Whatever the number of refugees is, it’s large, and it’s placing major strains on Niger’s government and on the refugees themselves.

I kid you not, she came on a huge truck, with hundreds of people, just like this photo:

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In addition to food shortages in Niger, that are only exacerbated by the increase in people, the economy has been affected in other ways, as refugees have lost their incomes and their families in Niger have lost needed remittances. The people in Libya were the breadwinners supporting their families here in Niger, and now that is gone. The economic woes of refugees are causing crime. A good friend of ours who is the Country Director for Concern International says crime is really on the rise, especially in cities in the North. Migrants who have fled the conflict in Libya to return to Niger say they are having to beg, steal, or sell off remaining animals or plots of land just to survive.

These hardships help explain why some refugees still inside Libya do not want to go home, even though they are in a war zone in Tripoli, Misrata or Bengazi.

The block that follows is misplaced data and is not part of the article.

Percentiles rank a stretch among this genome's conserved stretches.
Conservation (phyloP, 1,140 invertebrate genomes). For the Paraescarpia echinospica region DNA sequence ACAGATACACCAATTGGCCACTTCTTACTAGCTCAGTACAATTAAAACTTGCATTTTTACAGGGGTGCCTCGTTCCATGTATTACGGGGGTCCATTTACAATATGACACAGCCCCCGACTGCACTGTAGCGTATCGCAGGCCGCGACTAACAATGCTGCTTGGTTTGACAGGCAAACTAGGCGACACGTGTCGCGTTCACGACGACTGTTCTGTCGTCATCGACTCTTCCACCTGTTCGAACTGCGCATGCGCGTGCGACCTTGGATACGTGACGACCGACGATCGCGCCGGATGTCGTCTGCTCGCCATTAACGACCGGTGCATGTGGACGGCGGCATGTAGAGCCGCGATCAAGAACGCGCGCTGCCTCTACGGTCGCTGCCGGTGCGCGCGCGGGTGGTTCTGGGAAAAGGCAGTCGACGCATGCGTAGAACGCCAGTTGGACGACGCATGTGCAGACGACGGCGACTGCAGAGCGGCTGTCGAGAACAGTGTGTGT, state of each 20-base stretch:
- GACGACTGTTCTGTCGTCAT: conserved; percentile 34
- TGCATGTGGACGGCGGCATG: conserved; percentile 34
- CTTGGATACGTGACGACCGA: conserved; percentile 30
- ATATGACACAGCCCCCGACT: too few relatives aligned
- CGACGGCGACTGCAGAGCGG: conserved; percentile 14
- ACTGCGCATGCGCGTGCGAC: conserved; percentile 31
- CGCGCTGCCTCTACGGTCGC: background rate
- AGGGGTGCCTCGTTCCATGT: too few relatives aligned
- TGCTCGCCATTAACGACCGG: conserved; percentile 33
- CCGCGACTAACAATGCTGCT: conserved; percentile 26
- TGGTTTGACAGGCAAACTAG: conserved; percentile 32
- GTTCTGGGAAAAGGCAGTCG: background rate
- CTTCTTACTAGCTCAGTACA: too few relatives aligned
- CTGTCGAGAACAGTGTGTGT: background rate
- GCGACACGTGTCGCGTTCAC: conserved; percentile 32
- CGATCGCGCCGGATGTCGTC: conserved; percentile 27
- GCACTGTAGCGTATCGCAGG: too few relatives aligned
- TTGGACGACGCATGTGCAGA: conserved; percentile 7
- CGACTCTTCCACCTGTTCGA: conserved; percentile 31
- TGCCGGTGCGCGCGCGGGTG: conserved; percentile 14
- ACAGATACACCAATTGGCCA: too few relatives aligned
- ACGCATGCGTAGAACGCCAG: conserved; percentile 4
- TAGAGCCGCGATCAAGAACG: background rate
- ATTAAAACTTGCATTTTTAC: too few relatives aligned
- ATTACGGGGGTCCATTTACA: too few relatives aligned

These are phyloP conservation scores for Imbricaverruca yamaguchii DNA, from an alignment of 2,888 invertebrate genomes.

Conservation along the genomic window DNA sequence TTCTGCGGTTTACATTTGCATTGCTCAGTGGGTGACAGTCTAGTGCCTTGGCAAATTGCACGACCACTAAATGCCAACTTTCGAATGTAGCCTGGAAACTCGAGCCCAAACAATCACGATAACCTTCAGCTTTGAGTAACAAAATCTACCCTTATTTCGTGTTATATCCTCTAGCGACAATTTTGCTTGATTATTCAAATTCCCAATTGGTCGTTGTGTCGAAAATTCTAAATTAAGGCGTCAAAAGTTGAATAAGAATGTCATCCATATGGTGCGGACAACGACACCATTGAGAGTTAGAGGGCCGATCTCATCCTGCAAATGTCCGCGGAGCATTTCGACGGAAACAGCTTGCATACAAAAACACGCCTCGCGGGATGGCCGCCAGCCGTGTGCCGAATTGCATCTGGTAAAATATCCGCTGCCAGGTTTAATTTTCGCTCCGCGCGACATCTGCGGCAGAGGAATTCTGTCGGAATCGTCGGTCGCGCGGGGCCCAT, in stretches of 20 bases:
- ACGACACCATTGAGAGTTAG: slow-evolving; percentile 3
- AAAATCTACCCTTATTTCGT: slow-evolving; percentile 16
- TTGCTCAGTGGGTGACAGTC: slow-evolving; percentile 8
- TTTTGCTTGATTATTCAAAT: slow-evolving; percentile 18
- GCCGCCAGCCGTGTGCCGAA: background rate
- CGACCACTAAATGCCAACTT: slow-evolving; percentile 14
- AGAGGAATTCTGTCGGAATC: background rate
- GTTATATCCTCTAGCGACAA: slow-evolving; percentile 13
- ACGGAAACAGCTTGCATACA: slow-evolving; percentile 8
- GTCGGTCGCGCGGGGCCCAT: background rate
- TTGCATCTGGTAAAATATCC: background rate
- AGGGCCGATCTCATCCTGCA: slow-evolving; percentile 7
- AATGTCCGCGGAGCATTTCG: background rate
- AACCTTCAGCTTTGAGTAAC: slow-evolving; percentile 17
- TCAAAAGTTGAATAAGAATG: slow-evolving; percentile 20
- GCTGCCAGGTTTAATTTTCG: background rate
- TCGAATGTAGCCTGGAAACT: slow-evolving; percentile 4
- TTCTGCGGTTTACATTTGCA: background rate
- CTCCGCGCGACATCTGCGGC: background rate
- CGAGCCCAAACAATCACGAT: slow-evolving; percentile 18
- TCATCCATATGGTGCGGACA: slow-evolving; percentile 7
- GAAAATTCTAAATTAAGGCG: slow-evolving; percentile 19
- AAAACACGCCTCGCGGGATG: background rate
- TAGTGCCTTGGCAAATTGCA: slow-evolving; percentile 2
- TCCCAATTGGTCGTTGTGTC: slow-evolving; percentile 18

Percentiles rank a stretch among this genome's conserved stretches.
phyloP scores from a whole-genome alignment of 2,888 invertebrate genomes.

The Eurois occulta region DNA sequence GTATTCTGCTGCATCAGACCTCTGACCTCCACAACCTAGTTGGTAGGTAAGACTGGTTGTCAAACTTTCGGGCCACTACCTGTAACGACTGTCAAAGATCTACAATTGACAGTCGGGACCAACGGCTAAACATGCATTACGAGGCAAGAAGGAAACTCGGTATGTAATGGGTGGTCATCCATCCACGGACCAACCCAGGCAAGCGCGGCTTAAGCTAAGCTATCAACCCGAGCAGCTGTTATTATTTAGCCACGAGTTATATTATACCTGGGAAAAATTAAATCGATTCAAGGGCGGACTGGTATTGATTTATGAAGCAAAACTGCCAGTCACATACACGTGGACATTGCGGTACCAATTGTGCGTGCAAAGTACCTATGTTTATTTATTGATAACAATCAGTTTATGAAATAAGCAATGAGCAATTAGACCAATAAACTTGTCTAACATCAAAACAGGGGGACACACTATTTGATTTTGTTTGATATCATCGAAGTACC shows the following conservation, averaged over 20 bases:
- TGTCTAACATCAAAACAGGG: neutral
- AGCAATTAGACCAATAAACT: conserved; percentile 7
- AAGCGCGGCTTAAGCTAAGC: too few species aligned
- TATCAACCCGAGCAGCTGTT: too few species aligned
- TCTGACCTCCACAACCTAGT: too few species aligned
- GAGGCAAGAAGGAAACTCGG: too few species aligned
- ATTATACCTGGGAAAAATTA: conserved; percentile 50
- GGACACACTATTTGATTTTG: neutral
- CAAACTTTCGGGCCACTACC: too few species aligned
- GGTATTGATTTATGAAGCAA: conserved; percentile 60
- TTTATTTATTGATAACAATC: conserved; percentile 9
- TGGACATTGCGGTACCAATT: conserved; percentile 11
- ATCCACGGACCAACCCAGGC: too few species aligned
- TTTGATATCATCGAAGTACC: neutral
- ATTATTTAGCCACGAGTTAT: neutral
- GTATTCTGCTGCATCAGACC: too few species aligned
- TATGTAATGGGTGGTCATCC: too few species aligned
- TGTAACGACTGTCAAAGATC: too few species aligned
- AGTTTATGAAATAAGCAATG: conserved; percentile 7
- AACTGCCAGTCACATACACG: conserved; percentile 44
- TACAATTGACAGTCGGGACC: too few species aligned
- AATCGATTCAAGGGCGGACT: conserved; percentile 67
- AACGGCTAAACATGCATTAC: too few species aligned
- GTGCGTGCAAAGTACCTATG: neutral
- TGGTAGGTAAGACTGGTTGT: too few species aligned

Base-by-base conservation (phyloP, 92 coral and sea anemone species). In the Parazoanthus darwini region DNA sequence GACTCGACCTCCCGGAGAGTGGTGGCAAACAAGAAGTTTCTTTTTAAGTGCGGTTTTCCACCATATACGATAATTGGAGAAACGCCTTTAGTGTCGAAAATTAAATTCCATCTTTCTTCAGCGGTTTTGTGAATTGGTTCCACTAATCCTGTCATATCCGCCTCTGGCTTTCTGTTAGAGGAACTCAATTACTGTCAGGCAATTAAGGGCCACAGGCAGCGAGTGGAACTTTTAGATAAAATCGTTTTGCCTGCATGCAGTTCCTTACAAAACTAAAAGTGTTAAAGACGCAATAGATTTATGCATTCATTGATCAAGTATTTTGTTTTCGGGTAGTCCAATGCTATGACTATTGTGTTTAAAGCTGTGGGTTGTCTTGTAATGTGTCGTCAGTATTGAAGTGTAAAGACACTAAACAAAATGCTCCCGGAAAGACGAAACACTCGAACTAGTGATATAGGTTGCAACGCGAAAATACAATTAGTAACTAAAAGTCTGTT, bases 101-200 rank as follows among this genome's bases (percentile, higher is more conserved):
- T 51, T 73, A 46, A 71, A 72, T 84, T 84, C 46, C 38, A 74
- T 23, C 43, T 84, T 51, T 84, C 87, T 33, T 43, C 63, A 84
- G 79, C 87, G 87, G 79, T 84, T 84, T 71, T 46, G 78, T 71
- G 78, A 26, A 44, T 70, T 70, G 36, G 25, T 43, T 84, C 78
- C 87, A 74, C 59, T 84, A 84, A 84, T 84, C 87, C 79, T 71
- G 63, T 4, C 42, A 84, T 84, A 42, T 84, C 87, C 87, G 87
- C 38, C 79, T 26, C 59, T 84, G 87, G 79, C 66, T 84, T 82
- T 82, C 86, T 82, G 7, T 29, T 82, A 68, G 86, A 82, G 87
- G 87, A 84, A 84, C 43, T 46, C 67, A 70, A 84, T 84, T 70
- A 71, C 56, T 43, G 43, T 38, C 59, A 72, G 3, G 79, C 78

As this young lady told me,  The journey was difficult, the arrival no less so. She came with only one small suitcase. She left everything else she owned behind. If the stories are correct, her and her husband would have had many hassles, checkpoints and bribes to pay to get to Niger. And yet that’s not the worst of it. When she arrived this week, they struggled to find a place to live. Her parents are both dead. And then yesterday, her husband walked away. He dropped her off at a cousins, said the required “I divorce you” three times, and walked away a free man, to start his own new life in Niger. So now this young lady is not only a refugee and mom of two young children, she is doing it alone. My fury at her good for nothing husband is obvious, but really I can’t dwell on him. She is the one I met, living with Miriama for a few days (weeks? months?) while she figures out her life.

How are we able to respond to something like this? Clearly the refugee problem is way huger than anything I can manage, hand out, solve or even dream of having a big impact on. But can I help her? She is symbolic of so many people, so many young women in the same situation. And I am sure she won’t be the last one I meet either.

So I can help her get on her feet with some blankets, cooking pots, clothing, mosquito nets and soap for example, but my biggest desire is to give her hope. I don’t have a solution. I don’t have a hut for her, a job for her or a husband would should have supported her. All I can give is my love and a little start up kit. I know it’s not enough in terms of how hard her life is right now, but it’s all I’ve got.

 

Her daughter Aichatou, with her hilarious smile for the camera, oblivious to her shattered world around her.